Why Keeping Up With Your Friends on Social Media Can Cost You
Have you ever wondered how your friends can afford ALL of those trips and restaurant excursions they share on social media? There’s a good chance, they can’t.
According to Schwab’s Modern Wealth Survey, more than a third of Americans admit they’ve made a purchase simply because of their friends on social media. The study asked 1,000 Americans their thoughts on saving, spending and investing. Many of the respondents outright blame social media platforms — not their friends, as being the worst influence when it comes to money management. They also ranked their friends and family members among the “good” influences — at least in money matters.
However, three out of five people surveyed admitted to paying more attention to their friends’ spending, while ignoring how they may (or may not) be saving their money. And yes, like a lot of us, those surveyed often wondered how their friends were coming up with the cash to pay for all of the expensive vacations and dining they post about on social media. According to the survey, it’s possible that they can’t actually afford all of the experiences they share and are spending money they don’t have… essentially going into debt for the ‘gram.
Believe it or not, it isn’t just millennials who are affected by FOMO (“fear of missing out”) when it comes to social media. It’s also those in the generation Z age group. While 49 percent of the millennials participating in the survey admitted to being influenced by social media to spend on experiences, 44 percent of generation Z-ers admitted to the same. Further, 48 percent of millennials and 41 percent of those part of generation Z admitted to spending money they don’t have just to hang with their peers.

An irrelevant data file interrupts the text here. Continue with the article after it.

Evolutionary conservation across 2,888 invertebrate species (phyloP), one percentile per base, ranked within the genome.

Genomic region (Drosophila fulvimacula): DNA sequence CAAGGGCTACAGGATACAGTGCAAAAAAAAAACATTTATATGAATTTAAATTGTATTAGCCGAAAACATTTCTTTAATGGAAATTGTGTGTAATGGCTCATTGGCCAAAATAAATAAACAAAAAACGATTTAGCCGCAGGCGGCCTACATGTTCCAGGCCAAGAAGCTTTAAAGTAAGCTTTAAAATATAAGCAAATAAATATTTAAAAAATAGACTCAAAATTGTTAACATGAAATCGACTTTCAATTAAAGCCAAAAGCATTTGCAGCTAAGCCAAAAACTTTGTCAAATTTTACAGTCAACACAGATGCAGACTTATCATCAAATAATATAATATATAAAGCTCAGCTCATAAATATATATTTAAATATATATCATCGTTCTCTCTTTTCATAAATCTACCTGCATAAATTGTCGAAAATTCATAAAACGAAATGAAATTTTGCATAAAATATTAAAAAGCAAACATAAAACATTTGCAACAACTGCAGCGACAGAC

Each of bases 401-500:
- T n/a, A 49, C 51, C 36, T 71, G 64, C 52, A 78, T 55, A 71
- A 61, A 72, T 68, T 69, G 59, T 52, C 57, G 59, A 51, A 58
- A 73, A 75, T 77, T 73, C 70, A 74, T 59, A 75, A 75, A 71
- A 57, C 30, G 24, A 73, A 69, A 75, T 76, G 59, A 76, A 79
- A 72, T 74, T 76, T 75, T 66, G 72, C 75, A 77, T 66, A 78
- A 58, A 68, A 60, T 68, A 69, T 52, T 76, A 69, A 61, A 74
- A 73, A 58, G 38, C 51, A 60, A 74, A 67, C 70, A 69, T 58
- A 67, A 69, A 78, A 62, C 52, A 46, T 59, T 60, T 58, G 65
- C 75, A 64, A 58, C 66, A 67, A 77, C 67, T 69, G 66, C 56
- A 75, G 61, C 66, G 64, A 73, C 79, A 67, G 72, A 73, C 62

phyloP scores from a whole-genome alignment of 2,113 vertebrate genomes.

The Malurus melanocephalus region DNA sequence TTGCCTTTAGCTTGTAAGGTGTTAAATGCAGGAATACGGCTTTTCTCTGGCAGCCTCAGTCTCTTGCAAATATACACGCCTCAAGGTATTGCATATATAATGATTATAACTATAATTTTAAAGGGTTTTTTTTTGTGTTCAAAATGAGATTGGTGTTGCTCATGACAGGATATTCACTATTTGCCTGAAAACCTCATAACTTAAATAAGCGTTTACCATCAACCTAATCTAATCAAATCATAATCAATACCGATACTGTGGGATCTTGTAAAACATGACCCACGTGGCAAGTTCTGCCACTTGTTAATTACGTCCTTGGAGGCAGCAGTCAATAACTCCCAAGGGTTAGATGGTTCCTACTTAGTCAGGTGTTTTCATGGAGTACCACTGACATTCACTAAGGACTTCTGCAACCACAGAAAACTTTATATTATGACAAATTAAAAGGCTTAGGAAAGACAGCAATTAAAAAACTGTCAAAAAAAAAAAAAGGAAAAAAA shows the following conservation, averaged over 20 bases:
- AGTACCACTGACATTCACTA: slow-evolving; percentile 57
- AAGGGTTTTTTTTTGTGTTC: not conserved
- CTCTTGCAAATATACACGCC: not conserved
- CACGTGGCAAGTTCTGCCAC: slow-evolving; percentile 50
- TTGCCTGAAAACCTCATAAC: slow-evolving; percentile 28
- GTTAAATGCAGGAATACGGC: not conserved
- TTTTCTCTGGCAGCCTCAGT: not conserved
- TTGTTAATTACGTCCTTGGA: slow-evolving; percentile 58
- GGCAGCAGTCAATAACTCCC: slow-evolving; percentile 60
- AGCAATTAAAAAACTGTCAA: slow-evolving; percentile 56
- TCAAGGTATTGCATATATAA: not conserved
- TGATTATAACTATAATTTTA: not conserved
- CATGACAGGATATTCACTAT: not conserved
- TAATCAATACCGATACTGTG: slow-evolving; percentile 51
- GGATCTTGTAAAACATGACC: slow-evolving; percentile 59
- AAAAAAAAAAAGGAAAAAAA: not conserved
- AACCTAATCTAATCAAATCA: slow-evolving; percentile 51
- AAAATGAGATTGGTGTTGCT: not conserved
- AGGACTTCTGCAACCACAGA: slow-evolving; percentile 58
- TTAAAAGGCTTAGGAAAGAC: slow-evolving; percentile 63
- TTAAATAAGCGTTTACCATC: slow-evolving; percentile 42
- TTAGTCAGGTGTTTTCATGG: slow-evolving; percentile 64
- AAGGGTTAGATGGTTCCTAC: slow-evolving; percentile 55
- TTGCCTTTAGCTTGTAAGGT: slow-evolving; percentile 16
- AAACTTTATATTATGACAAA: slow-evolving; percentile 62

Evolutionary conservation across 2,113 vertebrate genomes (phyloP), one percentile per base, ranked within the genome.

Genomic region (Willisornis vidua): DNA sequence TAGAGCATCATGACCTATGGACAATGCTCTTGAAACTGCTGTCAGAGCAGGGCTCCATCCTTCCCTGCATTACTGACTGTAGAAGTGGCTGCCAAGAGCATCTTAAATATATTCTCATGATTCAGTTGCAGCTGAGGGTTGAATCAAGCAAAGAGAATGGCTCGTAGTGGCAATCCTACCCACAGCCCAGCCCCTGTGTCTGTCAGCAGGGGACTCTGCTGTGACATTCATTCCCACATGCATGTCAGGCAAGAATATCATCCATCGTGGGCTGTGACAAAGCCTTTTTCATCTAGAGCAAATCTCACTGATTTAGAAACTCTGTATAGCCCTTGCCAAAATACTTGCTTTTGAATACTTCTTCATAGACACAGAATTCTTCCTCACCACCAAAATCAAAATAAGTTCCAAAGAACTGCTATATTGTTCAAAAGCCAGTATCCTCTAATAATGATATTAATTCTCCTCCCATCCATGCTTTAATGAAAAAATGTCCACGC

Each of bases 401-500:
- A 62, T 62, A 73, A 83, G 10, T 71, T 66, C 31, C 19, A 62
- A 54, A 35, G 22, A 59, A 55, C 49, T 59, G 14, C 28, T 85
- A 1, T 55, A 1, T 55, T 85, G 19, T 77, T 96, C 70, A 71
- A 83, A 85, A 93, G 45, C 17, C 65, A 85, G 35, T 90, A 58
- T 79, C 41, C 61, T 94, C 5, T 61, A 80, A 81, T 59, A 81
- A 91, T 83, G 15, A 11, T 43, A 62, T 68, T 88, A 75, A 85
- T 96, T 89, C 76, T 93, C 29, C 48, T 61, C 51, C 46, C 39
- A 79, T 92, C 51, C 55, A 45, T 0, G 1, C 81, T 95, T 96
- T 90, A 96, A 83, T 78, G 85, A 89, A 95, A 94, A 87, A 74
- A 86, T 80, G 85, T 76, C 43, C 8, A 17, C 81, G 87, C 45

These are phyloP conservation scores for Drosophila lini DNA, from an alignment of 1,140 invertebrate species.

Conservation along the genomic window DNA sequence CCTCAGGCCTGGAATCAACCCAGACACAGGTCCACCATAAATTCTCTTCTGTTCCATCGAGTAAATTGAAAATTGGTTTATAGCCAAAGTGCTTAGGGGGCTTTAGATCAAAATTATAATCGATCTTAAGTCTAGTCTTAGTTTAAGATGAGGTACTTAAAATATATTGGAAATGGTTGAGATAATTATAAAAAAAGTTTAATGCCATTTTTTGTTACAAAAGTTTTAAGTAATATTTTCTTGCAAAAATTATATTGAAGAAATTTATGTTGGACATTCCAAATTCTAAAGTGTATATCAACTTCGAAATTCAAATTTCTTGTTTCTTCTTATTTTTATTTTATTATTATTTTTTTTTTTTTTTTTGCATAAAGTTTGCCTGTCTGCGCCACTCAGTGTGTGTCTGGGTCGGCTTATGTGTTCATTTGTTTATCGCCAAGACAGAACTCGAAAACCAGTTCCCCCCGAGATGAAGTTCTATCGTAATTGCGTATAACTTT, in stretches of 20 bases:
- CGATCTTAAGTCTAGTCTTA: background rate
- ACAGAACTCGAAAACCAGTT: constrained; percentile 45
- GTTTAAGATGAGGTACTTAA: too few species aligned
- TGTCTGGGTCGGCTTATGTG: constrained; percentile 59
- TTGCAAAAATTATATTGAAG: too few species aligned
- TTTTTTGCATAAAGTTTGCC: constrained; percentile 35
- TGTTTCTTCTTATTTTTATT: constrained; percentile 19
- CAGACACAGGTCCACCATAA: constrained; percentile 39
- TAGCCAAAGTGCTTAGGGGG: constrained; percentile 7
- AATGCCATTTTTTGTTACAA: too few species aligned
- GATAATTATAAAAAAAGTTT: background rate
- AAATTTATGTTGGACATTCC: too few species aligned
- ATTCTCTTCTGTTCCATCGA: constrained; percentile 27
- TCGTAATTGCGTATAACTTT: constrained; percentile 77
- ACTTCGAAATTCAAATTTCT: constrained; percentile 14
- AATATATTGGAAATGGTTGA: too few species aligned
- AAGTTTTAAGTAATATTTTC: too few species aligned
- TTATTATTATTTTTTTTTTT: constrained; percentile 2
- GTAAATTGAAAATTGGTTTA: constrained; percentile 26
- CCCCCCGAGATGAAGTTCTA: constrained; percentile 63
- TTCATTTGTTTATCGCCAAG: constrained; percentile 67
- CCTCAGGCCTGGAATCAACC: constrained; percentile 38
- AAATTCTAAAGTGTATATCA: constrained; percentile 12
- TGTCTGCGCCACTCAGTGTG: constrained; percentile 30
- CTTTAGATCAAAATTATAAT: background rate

“The burden to ‘keep up with the Joneses’ has been part of our culture for decades, but it appears that social media and the fear of missing out (FOMO) have increased the pressure to spend,” said Terri Kallsen, executive vice president and head of Schwab Investor Services said in Schwab’s press release. “Spending is not the enemy, but when we allow social pressure or other forces to lure us into spending beyond our means, it can impact long-term financial stability and become a larger problem.”
What might be a more shocking result of the survey was the answer to what respondents would do with a $1 million windfall. Most said they’d buy a house, cars and travel, while some said they’d pay down debt. However, only 21 percent of those surveyed mentioned saving any of it—with gen Z-ers (37 percent) being the most likely to say they’d save any of it.
Health-wise, the idea that social media use could be harmful isn’t much of a surprise. In fact, a study published in Guilford Press just last year suggested that stepping away from social media could decrease depression and loneliness.
It turns out that spending our time on social media platforms isn’t just bad for our health—it’s also harmful to our wallets.